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Ruaha National Park: Tanzania's Land of Giants

June 20, 2016

On my first ever visit to Kwihala Camp in Ruaha National Park I had an inkling of what to expect after reading the reports from people who live and work in Ruaha and watching Owen Prumm’s amazing film about the lion and buffalo conflicts that occur at the end of the dry season. I had three days to see as much of it as time allowed and was thrilled to come across so many incredible vistas and encounters with wildlife. 

 

I wanted to photograph Ruaha’s vast and rugged landscape and its inhabitants the best way I could, but I understand the limits of being a visitor for a short time and expectations being set too high on what you hope to achieve.

 

So loaded with cameras and gear, I stepped off the plane into the searing heat of Msembe airstrip, where the dry air of late October made shimmering mirages over the landscape. This is the best time for game viewing. Animals congregate close to the dwindling sources of water in the Great Ruaha, Mwagusi and Madonya Rivers.

 

The uncomfortable heat is a trade off with the excellent wildlife viewing you can expect in this iconic park. 

 

With only a fraction of the park’s 20,000-odd square kilometres being utilised for game drives, the reserve still feels wild, remote and untouched. 

 

The images below capture magical days of a truly unique and special place that will stay with me for a long time.

The river may appear dry, but the elephants know that there is water just below the surface. They dig down to it, and then slurp away. After the elephants leave, other animals are then able to use these holes to access the water.

 

Giraffe, zebra and baboons utilising the water holes dug by elephants on the Madonya Sand River.

Ruaha sunset, featuring a trio of the park’s iconic trees: Acacia Tortilis, Hyphenae Petersiana Palms, and the ubiquitous Baobab. 

Ruaha is known for its Baobabs, but I had no idea there were so many. I think I saw more of these incredible trees in one day than I have ever seen before. They spend 8-9 months of the year completely bare and then at the end of the dry season put out large white flowers that bloom at night, and only last a day. At the same time, they begin to produce leaves that will eventually grow into a thick canopy.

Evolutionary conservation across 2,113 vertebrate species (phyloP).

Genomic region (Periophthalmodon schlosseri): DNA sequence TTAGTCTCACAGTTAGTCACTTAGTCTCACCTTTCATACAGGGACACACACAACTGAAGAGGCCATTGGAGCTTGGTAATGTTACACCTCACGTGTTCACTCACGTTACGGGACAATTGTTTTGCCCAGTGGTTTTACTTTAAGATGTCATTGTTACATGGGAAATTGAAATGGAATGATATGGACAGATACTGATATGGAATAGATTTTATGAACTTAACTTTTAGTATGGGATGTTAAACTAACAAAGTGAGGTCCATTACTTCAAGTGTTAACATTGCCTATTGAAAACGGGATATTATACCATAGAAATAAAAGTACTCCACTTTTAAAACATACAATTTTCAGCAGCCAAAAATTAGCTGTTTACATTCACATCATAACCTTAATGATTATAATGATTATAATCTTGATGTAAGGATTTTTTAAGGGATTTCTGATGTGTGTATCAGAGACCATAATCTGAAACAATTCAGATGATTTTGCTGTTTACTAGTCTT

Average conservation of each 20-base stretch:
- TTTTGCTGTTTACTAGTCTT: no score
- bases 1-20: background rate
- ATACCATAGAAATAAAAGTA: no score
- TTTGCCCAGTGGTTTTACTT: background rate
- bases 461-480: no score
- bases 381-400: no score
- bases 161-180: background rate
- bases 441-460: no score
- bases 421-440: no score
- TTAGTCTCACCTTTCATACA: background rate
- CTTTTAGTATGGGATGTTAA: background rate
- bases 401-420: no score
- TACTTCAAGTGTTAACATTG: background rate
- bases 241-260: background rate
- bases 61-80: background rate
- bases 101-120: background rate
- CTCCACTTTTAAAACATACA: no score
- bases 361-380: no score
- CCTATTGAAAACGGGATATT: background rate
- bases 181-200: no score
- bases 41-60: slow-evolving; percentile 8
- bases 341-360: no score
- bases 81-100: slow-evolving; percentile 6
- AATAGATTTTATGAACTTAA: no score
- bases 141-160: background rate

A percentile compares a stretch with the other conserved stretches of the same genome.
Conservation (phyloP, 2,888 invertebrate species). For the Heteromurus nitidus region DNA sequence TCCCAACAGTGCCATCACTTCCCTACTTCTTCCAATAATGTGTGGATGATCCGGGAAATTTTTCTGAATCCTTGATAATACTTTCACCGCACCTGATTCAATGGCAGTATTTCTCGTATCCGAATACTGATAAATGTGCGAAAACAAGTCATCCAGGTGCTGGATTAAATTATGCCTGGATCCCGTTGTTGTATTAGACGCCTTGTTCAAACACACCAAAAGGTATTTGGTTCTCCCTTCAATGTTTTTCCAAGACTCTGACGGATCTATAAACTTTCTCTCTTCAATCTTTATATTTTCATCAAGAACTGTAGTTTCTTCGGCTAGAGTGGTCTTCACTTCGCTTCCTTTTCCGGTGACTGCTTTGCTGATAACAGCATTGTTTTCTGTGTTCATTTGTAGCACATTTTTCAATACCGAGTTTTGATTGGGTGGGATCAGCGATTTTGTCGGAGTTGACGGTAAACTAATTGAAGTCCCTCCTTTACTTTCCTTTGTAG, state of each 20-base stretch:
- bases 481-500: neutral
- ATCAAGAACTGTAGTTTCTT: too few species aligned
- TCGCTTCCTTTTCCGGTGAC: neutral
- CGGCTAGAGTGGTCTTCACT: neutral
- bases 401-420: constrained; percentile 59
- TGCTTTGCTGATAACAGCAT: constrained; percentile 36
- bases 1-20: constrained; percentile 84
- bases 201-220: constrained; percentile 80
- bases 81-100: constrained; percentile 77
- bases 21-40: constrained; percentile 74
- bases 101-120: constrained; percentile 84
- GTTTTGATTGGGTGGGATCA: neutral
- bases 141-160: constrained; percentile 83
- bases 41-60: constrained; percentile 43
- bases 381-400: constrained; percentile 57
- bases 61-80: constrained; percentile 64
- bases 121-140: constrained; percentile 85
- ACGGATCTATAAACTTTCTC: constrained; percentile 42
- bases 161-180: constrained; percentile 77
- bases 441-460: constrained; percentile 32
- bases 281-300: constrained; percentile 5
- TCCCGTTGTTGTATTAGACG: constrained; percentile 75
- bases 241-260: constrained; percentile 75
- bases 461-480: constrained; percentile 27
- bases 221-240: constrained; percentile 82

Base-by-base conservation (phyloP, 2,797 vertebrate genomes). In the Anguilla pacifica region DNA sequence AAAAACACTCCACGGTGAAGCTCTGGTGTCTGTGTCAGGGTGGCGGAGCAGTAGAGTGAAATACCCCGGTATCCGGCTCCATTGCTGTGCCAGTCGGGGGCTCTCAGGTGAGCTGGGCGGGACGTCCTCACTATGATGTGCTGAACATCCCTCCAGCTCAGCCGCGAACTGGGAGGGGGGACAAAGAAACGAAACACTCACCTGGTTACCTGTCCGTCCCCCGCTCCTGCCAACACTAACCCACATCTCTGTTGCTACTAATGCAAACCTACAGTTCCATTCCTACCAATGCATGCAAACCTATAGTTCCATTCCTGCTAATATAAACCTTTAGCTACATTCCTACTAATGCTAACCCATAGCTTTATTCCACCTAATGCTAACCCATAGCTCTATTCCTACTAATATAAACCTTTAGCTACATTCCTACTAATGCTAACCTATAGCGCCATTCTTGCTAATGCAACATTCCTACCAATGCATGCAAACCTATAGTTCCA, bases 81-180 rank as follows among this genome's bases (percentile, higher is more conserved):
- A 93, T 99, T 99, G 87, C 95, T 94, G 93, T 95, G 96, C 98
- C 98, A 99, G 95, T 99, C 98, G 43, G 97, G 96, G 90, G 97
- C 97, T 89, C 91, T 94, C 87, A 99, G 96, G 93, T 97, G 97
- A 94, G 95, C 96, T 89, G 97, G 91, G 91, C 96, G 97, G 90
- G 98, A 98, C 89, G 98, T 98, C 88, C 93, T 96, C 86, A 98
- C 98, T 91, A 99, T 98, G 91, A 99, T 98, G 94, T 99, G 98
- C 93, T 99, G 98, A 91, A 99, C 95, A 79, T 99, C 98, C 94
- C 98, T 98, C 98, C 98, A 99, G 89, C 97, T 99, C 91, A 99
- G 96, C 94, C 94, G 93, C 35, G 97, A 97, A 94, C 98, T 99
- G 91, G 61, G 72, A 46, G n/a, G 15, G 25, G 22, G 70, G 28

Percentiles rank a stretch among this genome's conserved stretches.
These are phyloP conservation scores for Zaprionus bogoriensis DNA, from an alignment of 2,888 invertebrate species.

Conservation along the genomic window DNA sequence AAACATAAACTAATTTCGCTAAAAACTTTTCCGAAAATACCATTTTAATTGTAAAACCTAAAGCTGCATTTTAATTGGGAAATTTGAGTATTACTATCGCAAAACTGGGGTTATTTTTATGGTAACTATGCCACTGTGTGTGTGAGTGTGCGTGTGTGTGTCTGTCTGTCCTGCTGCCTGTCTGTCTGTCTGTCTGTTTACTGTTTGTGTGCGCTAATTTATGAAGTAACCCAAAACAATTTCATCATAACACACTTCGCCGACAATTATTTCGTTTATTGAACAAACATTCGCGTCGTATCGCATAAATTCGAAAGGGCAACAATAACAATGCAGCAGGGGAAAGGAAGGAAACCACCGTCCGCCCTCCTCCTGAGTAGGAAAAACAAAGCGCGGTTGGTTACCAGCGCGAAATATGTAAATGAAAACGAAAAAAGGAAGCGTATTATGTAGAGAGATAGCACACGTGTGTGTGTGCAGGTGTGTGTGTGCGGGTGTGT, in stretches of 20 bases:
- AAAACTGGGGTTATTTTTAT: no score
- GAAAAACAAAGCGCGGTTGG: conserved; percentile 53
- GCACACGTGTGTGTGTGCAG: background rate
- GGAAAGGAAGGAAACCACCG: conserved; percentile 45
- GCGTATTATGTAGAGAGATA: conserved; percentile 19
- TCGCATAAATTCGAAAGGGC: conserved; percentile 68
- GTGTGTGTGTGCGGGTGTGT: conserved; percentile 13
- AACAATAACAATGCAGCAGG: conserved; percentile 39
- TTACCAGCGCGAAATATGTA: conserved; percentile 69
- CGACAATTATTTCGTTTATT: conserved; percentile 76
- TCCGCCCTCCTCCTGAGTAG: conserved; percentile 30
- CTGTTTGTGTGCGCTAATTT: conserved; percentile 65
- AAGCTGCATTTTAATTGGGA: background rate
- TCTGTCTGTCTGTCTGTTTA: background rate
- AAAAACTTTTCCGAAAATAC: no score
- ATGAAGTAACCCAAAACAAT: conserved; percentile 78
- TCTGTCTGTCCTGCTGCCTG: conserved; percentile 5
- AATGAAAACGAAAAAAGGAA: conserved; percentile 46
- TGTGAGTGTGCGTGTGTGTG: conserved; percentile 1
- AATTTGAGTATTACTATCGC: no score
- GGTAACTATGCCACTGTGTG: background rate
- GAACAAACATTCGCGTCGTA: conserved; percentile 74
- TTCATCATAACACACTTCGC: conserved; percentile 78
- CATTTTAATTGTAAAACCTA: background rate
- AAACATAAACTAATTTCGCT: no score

Some trees just budding out with leaves, the others still bare.

A male lion rests in the shadow of a massive baobab.

 

A large herd of buffalo rest in the shade of a grove of Tortilis trees. Close by, a pride of lions doze below a Rain Tree, keeping a wary eye on the herd. 

A little further on, four females and a cub pant and gasp in the incessant heat, resting off what must have been a big meal.

Ruaha has one of Africa’s largest concentrations of lions. This male wears the scars of a recent territorial battle with another male.

Another pride lies in wait for the unwary, scanning the white-hot glare of the dry riverbed. 

A large and colourful Agama Lizard.

A baboon feeding on the fruit of a Sausage Tree (Kigelia Africana).

Monochrome zebras.

Bat-Eared Foxes are normally very shy, so it was a real treat to discover a den close to camp with very relaxed adults and puppies. The three puppies played  outside of the den in the cooler temperatures of predawn or evening.

The pups venturing out from their den.

A tiny Dik-Dik antelope.

A magnificent herd of Eland, the largest of the antelopes, with an endless Ruaha vista behind them.

A baboon mother and baby basking in the early morning sun.

Giants of Ruaha: the park has Tanzania’s largest population of elephants, estimated at 15 000 animals. 

Baobabs have the ability to heal and grow over the scars created by elephants.

The landscape seems to go on forever…

 

 

And changes dramatically from place to place. 

On my last night, I saw Joy, a female leopard with her kill in a tree. 

 

This is a land of giants, and of a scale so great that one visit will never do it justice.

 

 

 

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